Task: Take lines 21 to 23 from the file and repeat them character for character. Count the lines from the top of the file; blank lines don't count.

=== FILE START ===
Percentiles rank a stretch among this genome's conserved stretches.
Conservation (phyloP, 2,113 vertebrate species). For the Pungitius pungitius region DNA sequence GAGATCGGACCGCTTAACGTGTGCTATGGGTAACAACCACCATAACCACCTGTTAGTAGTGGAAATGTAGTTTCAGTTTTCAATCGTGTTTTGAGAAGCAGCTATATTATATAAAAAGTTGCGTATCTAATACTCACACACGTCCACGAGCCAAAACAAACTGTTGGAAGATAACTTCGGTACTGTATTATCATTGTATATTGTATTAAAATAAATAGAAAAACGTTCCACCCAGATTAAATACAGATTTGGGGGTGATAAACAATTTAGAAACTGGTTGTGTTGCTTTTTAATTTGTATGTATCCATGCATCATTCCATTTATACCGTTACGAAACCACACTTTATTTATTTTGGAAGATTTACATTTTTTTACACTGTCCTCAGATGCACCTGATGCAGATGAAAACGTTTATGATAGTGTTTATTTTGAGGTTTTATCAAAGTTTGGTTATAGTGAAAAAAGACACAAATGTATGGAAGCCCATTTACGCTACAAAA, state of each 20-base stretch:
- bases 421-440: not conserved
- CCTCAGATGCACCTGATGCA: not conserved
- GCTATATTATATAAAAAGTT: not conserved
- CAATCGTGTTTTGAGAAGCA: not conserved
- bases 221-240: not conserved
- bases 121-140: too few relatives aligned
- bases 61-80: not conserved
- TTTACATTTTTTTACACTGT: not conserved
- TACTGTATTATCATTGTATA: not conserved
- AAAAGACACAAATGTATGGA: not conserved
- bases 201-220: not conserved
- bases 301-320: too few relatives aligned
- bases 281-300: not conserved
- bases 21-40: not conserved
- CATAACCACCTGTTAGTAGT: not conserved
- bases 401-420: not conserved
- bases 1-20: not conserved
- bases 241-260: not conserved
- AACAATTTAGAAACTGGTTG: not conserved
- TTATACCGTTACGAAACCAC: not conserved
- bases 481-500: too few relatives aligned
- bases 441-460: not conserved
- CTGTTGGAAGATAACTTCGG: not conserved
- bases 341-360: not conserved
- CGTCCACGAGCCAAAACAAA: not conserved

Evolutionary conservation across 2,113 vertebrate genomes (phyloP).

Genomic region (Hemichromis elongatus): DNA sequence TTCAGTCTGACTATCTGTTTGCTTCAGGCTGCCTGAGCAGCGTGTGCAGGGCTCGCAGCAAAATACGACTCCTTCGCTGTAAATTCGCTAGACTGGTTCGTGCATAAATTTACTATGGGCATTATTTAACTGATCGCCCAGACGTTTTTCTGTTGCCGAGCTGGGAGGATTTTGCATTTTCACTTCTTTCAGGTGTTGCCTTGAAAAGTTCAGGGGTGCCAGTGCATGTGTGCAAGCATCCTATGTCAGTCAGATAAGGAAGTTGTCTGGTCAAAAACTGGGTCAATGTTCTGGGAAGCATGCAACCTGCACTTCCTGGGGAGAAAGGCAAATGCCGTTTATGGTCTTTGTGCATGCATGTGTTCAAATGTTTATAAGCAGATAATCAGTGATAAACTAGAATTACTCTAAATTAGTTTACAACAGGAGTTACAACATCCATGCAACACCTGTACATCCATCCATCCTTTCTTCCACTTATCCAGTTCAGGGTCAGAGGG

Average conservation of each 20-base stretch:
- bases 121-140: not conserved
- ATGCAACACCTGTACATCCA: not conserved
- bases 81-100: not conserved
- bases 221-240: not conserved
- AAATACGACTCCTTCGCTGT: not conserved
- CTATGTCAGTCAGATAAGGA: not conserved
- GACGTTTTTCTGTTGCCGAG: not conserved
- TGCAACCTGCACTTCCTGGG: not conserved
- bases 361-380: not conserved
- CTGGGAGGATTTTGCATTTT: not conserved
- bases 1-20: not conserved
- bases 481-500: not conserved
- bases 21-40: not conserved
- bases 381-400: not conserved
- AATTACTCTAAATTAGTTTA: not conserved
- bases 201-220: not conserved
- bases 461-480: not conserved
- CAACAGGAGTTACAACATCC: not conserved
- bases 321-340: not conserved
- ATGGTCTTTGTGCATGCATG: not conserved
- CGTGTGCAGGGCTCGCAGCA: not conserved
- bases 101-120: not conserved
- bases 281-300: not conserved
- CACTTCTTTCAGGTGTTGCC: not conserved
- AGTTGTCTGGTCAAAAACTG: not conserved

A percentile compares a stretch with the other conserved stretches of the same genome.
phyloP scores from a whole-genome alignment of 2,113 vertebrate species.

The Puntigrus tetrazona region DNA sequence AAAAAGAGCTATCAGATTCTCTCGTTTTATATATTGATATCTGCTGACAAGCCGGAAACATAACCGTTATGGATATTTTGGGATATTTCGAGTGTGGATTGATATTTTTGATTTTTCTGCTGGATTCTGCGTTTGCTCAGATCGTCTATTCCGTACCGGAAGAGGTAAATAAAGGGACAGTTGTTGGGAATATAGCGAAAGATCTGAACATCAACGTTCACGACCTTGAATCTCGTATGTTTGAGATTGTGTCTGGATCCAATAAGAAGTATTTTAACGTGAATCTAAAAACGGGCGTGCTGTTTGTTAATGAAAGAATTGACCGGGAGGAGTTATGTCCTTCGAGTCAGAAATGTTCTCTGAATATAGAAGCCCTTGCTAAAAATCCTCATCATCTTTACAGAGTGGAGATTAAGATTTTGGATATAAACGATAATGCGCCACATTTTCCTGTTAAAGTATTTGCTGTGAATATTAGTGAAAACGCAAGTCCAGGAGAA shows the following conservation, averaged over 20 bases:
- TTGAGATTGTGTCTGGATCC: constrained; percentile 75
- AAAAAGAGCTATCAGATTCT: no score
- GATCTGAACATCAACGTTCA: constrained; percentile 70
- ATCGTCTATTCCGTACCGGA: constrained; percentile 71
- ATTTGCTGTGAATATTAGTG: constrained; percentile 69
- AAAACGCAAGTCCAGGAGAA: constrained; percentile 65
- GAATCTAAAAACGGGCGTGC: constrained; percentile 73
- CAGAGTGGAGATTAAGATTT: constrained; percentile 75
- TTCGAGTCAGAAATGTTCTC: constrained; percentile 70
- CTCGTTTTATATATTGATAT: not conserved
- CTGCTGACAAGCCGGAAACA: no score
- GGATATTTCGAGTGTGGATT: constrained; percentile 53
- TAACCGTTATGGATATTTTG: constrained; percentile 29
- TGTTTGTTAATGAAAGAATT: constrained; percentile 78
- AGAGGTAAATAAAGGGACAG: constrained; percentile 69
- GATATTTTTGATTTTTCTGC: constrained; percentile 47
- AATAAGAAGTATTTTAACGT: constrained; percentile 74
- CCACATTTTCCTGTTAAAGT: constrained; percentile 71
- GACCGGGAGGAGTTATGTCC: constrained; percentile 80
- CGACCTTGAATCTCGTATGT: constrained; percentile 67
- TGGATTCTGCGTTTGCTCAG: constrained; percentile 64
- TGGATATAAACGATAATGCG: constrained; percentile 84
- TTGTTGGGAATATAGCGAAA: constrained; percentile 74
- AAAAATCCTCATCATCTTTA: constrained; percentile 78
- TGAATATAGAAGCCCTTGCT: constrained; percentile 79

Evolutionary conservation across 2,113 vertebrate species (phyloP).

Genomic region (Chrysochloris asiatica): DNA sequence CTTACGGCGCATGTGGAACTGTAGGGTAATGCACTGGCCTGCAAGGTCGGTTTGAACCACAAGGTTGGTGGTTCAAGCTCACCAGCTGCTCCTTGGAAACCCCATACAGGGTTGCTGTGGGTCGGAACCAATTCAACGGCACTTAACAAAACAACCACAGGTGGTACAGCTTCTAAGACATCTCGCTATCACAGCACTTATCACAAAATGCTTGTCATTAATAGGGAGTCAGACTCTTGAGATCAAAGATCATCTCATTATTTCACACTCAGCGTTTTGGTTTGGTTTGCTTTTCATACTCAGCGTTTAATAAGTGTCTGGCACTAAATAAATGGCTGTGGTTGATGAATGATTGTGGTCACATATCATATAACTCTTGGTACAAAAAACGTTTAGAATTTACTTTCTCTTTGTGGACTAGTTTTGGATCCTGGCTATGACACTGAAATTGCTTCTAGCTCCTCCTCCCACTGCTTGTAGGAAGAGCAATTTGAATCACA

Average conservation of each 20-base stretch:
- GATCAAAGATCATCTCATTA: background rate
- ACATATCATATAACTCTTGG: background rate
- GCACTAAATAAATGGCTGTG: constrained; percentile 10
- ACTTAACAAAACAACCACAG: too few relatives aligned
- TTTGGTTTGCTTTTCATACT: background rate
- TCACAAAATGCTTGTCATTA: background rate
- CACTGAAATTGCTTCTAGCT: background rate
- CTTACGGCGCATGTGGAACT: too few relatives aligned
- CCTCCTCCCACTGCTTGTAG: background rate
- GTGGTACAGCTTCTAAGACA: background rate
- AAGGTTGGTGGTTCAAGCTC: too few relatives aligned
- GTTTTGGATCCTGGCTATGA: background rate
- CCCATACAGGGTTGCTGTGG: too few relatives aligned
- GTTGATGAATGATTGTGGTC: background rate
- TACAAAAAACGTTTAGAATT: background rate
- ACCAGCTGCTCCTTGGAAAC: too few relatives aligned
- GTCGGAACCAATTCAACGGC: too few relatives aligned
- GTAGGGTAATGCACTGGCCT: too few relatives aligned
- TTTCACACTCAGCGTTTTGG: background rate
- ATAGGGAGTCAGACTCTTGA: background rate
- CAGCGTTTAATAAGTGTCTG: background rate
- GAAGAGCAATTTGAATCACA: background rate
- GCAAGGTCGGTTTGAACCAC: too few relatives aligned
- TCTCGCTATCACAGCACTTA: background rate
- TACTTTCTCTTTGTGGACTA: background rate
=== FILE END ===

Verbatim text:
- AACAATTTAGAAACTGGTTG: not conserved
- TTATACCGTTACGAAACCAC: not conserved
- bases 481-500: too few relatives aligned